Tropical Grasslands (2003) Volume 37, 1–10

The response of Panicum maximum to a simulated subcanopy environment. 2. Soil x shade x water interaction


James Cook University, Townsville, Queensland, Australia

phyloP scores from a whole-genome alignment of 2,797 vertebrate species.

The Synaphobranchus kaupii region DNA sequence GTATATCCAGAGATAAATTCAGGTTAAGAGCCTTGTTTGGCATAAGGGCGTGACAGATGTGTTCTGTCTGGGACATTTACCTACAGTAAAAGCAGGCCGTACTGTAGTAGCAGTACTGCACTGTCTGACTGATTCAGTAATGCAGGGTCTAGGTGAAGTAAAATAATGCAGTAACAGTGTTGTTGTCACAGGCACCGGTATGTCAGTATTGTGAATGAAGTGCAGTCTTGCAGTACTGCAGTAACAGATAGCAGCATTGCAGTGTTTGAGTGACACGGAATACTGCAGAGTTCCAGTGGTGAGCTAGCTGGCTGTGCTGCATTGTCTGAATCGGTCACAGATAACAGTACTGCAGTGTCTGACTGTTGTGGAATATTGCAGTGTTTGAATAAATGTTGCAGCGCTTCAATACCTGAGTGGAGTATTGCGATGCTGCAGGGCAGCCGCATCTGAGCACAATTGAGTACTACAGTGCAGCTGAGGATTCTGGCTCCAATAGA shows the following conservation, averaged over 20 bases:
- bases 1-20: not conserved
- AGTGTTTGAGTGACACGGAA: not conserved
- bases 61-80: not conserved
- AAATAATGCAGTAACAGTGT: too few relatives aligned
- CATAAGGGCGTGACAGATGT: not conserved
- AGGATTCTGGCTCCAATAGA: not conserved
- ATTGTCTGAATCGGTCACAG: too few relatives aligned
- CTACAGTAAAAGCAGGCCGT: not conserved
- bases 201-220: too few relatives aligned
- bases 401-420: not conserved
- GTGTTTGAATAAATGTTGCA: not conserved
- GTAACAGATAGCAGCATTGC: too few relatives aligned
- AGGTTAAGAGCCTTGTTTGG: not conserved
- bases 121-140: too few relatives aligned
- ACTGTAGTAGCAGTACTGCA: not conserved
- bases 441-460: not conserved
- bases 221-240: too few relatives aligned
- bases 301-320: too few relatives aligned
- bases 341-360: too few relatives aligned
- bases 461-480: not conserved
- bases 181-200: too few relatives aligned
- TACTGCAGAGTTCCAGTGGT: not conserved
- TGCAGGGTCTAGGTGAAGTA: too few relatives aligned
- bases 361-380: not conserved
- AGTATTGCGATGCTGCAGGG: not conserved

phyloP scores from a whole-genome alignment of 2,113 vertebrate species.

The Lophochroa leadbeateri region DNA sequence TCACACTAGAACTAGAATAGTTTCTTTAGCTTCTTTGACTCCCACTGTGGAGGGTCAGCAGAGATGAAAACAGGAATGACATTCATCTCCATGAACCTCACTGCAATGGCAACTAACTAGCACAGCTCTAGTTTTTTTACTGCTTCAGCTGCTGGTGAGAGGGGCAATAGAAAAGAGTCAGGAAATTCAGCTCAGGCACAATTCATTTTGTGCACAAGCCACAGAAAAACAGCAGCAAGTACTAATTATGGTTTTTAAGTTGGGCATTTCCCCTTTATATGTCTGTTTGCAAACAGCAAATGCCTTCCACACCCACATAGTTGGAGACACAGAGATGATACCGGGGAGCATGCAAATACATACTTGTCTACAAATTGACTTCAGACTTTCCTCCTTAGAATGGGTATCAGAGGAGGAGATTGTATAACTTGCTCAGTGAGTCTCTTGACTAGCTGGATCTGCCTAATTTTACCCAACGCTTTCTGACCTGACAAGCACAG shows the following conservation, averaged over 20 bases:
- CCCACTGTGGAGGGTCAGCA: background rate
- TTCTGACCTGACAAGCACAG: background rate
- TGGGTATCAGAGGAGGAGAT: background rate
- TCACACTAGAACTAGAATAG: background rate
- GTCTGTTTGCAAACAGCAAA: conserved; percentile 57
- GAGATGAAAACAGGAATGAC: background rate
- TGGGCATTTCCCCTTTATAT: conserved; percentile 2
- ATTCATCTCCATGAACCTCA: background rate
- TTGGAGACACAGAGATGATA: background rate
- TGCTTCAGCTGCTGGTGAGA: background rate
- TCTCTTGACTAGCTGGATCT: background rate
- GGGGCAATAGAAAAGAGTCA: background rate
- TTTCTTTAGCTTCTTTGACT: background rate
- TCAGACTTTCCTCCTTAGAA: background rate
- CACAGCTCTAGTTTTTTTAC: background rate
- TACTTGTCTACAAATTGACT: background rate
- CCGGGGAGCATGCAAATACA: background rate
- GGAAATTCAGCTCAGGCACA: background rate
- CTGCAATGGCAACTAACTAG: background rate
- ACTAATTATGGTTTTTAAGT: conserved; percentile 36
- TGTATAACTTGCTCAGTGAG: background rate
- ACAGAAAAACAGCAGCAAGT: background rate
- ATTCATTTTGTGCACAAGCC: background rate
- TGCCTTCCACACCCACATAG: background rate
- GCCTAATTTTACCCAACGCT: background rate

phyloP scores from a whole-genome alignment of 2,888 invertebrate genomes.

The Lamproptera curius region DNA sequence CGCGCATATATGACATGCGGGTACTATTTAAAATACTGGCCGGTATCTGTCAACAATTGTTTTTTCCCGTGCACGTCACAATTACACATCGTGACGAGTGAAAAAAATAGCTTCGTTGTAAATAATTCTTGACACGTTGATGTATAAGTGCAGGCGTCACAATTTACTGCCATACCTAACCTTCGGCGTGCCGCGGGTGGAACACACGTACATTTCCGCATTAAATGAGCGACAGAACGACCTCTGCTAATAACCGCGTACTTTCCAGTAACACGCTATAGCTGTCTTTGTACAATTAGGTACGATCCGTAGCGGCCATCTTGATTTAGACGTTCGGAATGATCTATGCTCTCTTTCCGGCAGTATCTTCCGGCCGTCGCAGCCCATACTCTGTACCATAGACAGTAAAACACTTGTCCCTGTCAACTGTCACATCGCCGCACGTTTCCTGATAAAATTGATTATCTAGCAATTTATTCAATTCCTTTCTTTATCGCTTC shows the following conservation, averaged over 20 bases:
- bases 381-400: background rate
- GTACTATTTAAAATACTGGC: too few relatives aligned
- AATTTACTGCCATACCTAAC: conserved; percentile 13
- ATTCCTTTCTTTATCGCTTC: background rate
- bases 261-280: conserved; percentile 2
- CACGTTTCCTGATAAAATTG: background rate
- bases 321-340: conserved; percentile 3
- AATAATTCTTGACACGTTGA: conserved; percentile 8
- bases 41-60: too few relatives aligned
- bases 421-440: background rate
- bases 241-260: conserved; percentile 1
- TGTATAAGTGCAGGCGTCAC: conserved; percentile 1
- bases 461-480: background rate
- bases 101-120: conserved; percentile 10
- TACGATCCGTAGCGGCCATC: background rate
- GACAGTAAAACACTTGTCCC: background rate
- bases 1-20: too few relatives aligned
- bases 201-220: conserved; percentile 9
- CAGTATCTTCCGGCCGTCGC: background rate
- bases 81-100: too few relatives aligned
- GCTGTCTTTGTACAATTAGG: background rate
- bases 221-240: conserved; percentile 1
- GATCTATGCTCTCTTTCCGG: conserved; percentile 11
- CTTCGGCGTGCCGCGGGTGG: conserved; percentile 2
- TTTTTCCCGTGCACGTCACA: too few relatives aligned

Continuing on from previous work examining the mechanisms by which increases in the biomass of Panicum maximum might occur when growing under the canopy of mature Samanea saman trees (Durr and Rangel 2000), a further pot trial was undertaken. This applied a similar methodology of using soil collected from under and away from the canopy of trees and imposing variable light levels by shade cloths. A third variable was introduced, that of water stress, through varying the period of re-watering: every day, every 5 days and every 10 days. The major effect of water stress was to reduce the biomass. However, the degree of reduction was dependent upon the soil and the shade level, as there was relative compensation in grasses grown in the subcanopy-collected soil at intermediate shade levels due to an increase in the water use efficiency. This finding suggests that one of the major benefits of nutrient enrichment by trees in these environments acts via improved water utilisation and suggests a generalised explanation of why relative increases of grass biomass under the canopy of trees might occur in subhumid environments.

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